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Cultural Dimensions of Multimedia Design for Instruction

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Title: Cultural Dimensions of Multimedia Design for Instruction


1
Cultural Dimensions of Multimedia Design for
Instruction
  • NECC Conference
  • June 30, 2003
  • Seattle, WA
  • Davina Pruitt-Mentle
  • Educational Technology Outreach
  • http//www.edtechoutreach.umd.edu/

2
What does culture have to do with education?
3
Definitions of Culture
  • Many definitions of culture and few agree as to
    the exact definition
  • RE multicultural interface/multimedia design
  • Culture stands for the way of life of a people,
    the sum of their learned behavioral patterns,
    attitudes and material things (Edward Hall, 1959,
    The Silent Language)
  • Culture is the collective programming of the
    mind, which distinguishes the members of one
    human group from another (Hofstede, 1980).

4
What Does Culture Have To Do With Education
Related to Technology Design and Utilization?
  • What are the consequences for students from
    different cultures working with US educational
    software?

5
Cultural Expectations
  • The different backgrounds of people may cause
    them to have different expectations and attitudes
    towards different interfaces. The different
    expectations affect the way they learn to use and
    understand the technology.

6
Research
  • Research indicated that culture does influence
    interface acceptance (Evers and Day, 1997)
  • Acceptance of interfaces was related to the
    users cultural background and users from
    different cultures were found to not only have
    different preferences in interface design but
    also use different processes of acceptance (Evers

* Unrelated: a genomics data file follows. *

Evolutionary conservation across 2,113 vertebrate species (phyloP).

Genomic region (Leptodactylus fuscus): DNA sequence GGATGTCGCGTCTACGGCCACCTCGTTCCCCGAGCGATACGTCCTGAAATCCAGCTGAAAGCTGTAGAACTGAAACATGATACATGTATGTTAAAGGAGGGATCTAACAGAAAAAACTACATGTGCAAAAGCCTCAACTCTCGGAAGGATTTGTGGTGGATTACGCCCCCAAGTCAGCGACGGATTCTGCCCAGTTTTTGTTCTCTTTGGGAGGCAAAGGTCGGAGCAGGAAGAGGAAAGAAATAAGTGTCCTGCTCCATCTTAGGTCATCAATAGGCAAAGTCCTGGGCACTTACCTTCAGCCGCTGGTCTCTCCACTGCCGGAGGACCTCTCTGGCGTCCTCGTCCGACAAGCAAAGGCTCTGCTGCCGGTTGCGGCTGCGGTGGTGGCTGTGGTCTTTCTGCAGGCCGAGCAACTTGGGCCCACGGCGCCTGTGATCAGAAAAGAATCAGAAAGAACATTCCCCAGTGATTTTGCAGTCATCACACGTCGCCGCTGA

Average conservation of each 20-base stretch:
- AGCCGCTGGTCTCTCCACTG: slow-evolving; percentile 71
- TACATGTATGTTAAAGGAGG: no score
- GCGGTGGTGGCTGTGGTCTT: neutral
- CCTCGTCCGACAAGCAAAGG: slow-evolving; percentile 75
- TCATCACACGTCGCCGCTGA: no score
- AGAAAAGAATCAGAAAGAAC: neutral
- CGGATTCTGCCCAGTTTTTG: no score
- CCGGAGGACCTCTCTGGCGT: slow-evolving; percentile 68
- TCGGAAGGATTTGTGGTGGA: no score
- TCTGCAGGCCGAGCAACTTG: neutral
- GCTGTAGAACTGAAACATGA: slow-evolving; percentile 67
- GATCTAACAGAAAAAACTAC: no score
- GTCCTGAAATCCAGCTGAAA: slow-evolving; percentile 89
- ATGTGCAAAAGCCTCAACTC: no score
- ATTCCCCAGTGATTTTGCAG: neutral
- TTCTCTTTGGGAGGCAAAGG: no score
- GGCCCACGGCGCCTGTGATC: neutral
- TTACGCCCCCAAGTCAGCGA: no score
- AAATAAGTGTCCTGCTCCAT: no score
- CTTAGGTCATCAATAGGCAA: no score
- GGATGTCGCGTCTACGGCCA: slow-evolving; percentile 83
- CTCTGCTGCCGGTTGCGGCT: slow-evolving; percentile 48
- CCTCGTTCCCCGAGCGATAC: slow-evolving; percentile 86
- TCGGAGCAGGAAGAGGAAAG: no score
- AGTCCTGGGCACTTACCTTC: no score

and Day, 1997 Choong and Salvendy, 1998
    Griffith, 1998)
  • Design preferences that were especially related
    to culture were colors, menus, input devices,
    sounds and multimedia.
  • Research indicated differences in acceptance,
    anxiety and attitudes toward computer use (Collis
    and Williams, 1987 Marcoulides and Wang, 1991
    Igbaria, 1996 Weil and Rosen, 1994 Allwood and
    Wang, 1990 Omar, 1992 Sensales and Greenfield,
    1995 Makrakis, 1992 Hall, 1959)

7
Drawing from International Business Cultural
Miscues
  • When Coca-Cola first went to China and wrote
    their name phonetically using Kanji, the
    characters spelt out bite the wax tadpole.
    Coco, a perfume by Channel, is the word crap in
    Portuguese. Dogs are thought of the lowest form
    of life in some cultures. In the Middle East,
    calling somebody a dog can be a powerful insult.
    This is also true in countries such as Spain and
    Portugal. Having the image of a dog on the
    computer screen is part of the interface (Apple
    moof, PowerPoint dog, Word help icon) would not
    be advised for those markets (Fernandes, 1996)

8
Business Cultural Models
  • Globalization
  • Internalization
  • Localization
  • Technical Localization
  • National Localization
  • Cultural Localization

Jacob Nielson (1994)
9
Drawing from International Business Cultural
Miscues
  • Globalization
  • Product is neutral
  • One size fits all
  • Removing all culturally specific features from
    the software
  • Changes at the interface level--not functionality
  • Internationalization
  • Same as globalization
  • But culture limited to national boundaries
  • e.g., Globalization Hispanic
    Internationalization Mexico, El Salvador
  • Culture is not bounded by nations
  • One culture in many nations
  • One nation with many cultures

Fernandes.Global Interface Design. 1995
10
National Localization
  • The new product is able to fully support all
    written spoken language, punctuation, and
    formats and to solve the particular needs
    associated with a given group.
  • Translating text, date, time, number formats
    other aspects such as images, symbols, icons, and
    pictures are localized

11
Cultural Localization
  • Targets other issues such as appeal, correctness,
    quality and taste
  • Modifies flow of information and functionality
  • Produces designs that are appropriate for a
    culture's values , tastes and history
  • Attractive
  • No undesired messages
  • Intuitive

12
Localization in US Educational Arena
  • Even though many of our students come from